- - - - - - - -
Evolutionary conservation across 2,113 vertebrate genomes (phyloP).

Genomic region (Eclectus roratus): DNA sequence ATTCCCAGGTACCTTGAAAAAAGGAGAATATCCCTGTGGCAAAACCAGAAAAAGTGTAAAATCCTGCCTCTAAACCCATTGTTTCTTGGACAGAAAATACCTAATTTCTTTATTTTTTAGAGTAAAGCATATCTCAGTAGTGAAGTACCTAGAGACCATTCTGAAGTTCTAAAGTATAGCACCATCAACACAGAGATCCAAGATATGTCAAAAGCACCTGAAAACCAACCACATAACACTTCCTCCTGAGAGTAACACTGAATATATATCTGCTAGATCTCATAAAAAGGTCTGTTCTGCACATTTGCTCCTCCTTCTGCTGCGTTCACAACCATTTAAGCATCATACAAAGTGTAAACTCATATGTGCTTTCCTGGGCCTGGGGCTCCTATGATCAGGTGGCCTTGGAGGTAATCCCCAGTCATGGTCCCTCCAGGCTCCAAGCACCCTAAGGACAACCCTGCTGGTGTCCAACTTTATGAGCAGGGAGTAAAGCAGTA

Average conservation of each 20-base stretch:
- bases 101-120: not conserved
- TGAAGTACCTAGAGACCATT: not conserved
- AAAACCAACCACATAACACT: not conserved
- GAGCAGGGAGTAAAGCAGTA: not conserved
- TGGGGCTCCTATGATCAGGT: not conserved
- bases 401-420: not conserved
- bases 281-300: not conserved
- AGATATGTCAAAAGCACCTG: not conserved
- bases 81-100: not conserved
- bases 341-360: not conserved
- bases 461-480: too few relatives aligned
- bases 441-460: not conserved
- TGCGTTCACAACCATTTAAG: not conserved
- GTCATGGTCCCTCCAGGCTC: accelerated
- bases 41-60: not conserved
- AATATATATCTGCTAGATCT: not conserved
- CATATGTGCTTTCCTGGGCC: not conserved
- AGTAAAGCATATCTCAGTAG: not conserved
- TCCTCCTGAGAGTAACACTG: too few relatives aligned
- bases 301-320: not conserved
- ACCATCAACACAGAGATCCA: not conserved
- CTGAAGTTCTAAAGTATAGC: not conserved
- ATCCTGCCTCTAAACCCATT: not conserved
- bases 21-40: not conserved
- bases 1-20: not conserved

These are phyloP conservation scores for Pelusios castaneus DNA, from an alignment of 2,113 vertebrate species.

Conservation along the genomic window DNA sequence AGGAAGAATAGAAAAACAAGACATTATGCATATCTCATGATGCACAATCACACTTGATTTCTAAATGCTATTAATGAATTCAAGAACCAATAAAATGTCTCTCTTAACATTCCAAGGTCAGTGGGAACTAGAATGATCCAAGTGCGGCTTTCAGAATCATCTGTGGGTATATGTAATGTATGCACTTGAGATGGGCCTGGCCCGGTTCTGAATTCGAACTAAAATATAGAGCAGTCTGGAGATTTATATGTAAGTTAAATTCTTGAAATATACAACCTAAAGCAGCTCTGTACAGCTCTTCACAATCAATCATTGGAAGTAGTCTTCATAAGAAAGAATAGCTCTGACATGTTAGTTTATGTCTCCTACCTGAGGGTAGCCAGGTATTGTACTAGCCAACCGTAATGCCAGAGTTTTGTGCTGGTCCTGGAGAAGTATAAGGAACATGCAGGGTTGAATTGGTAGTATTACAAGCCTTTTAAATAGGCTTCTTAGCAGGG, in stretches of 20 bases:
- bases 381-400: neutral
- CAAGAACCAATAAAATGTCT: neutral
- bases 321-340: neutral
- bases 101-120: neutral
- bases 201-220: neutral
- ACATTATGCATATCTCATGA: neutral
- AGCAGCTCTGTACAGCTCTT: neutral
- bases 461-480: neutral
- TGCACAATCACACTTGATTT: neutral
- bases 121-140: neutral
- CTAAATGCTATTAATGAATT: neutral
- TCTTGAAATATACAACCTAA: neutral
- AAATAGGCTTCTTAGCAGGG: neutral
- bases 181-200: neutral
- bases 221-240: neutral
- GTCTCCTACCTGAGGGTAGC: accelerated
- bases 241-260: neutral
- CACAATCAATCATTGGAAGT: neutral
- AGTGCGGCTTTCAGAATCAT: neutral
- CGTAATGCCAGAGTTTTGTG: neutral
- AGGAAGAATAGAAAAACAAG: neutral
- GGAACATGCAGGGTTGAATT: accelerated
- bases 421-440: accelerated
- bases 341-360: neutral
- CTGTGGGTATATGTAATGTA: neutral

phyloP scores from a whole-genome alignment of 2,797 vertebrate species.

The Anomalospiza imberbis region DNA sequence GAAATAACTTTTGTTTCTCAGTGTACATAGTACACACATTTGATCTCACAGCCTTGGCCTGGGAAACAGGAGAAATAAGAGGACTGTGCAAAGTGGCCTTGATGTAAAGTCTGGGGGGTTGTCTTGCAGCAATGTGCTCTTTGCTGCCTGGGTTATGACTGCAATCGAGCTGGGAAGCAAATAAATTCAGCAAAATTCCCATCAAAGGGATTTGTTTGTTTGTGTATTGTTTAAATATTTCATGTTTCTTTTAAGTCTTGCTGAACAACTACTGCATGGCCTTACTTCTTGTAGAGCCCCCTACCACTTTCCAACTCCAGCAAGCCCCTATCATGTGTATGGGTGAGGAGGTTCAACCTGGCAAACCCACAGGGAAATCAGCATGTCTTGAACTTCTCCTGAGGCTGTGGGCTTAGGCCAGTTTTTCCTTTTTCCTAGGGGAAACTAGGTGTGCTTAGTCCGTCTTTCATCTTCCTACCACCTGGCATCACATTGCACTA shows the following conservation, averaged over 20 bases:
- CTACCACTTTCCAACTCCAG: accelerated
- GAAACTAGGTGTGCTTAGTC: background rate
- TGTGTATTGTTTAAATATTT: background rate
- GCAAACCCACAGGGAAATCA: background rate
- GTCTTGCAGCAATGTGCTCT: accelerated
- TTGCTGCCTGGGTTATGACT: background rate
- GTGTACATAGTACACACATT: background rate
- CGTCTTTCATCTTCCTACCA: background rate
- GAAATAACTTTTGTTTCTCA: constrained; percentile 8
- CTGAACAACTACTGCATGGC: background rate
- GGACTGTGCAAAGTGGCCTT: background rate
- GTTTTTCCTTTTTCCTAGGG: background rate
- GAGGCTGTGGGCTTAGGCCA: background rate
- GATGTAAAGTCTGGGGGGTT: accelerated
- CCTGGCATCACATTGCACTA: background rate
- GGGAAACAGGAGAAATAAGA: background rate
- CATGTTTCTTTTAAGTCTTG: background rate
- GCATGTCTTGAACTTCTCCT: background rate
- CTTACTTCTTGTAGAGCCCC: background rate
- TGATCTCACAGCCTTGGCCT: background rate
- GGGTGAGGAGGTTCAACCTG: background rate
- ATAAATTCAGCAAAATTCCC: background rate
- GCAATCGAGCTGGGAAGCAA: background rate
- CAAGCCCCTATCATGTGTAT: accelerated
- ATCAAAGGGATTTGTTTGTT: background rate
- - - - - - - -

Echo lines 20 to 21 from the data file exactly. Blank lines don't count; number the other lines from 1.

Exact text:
- CATATGTGCTTTCCTGGGCC: not conserved
- AGTAAAGCATATCTCAGTAG: not conserved